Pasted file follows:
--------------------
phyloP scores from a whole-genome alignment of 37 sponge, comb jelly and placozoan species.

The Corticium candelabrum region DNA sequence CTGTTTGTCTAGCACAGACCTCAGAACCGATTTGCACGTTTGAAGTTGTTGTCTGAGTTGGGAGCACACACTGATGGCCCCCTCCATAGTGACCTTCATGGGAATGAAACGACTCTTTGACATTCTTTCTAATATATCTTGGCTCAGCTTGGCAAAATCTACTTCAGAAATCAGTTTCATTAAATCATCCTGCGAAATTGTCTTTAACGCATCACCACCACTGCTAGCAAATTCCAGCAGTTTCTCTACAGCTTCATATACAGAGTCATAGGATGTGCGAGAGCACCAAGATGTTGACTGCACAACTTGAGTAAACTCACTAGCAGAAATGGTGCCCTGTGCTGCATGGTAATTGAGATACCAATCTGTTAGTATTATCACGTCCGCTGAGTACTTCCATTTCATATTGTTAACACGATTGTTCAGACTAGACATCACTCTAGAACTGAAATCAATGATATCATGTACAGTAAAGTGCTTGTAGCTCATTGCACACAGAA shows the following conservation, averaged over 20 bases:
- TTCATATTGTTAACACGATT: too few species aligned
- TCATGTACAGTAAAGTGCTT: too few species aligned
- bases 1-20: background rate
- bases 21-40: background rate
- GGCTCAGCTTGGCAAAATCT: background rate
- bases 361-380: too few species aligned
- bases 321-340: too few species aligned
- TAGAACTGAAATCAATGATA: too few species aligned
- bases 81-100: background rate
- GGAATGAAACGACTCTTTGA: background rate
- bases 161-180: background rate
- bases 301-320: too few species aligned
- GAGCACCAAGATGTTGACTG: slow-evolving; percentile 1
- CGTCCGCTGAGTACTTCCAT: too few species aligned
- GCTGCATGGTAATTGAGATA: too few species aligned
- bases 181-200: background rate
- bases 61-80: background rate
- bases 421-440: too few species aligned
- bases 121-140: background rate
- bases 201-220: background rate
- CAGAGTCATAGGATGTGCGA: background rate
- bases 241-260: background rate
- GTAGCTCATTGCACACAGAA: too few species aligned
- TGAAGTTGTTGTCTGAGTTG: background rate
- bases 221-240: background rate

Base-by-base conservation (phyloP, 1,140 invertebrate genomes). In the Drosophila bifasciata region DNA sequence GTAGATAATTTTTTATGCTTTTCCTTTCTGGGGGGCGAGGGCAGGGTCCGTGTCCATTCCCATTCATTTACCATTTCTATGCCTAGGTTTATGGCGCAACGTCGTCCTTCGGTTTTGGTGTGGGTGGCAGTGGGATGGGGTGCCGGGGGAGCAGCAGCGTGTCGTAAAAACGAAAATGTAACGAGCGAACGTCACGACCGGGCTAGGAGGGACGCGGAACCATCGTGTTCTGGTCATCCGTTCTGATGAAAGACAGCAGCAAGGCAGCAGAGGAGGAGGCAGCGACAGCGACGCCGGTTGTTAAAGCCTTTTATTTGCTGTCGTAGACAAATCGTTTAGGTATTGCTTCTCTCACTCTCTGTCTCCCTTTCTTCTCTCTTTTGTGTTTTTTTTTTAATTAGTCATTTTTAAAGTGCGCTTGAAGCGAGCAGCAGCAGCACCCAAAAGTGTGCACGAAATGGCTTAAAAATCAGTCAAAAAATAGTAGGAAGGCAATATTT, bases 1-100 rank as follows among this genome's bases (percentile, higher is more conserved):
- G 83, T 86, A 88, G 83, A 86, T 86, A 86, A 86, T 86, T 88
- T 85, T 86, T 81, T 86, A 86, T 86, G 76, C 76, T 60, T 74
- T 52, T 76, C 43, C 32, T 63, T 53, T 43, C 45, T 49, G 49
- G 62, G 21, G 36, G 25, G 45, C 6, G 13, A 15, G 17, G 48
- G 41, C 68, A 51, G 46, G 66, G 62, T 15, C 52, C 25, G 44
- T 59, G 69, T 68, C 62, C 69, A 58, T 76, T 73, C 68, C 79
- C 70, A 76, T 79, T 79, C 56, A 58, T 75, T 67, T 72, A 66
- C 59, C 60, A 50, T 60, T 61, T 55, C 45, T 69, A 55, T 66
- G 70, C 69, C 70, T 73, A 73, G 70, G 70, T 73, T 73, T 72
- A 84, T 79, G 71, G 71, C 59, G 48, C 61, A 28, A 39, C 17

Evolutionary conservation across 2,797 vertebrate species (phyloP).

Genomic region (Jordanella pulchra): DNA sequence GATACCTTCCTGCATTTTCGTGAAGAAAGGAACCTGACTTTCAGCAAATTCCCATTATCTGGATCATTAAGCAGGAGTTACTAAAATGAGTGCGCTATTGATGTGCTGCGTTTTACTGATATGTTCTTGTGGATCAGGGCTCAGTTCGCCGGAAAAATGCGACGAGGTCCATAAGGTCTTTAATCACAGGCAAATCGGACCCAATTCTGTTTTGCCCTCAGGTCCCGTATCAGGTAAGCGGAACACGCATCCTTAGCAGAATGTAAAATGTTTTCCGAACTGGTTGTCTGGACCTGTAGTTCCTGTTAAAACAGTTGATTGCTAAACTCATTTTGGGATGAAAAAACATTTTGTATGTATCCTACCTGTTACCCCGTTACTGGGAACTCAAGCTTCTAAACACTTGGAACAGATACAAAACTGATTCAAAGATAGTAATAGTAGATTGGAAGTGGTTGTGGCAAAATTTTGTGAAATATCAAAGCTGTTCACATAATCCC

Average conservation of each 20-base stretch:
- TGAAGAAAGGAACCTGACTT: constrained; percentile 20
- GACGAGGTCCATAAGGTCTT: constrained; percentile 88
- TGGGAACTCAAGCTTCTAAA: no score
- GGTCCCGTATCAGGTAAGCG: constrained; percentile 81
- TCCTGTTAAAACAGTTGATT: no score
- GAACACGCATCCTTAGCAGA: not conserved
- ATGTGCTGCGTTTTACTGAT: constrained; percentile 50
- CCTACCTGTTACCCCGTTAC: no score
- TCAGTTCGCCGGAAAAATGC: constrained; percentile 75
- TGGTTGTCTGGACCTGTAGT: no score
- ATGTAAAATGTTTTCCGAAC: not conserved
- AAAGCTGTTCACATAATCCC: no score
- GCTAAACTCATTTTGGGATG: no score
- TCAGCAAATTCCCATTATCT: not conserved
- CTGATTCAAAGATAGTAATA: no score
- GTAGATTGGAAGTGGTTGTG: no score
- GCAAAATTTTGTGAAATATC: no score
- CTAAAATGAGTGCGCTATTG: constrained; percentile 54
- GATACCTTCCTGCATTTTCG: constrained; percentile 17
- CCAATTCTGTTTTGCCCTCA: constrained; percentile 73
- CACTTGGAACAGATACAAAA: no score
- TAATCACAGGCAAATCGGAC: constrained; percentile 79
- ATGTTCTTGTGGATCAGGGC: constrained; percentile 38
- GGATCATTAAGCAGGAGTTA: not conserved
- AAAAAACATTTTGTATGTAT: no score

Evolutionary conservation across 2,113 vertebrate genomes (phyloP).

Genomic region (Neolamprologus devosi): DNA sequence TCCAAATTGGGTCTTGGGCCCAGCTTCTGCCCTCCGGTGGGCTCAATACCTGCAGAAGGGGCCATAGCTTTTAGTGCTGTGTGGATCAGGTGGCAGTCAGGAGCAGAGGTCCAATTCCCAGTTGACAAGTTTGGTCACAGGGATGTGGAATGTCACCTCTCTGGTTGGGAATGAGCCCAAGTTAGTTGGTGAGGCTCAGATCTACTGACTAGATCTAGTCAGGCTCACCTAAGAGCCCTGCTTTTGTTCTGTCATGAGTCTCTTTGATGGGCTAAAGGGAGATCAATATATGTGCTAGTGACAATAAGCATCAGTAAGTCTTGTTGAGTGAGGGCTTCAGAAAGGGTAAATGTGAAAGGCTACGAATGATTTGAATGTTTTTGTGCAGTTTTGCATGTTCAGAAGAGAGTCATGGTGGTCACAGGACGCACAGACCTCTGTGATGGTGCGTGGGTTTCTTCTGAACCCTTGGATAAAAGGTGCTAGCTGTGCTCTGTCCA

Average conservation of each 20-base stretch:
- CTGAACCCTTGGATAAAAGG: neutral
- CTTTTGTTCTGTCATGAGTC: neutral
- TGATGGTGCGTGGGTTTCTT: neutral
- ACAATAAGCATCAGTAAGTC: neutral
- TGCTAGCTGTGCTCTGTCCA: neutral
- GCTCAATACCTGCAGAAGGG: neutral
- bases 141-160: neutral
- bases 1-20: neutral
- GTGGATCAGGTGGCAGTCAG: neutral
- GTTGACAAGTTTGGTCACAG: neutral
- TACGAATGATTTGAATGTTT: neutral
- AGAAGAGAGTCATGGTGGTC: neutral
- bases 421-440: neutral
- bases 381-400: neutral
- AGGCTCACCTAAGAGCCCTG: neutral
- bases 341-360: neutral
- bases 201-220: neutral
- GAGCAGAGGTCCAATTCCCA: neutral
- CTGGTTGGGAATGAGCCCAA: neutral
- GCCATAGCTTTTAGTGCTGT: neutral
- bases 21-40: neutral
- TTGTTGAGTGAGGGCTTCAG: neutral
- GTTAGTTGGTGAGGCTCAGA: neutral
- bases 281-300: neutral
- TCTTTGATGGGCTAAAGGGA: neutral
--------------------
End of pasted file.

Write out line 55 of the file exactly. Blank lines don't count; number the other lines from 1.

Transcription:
- TCAGCAAATTCCCATTATCT: not conserved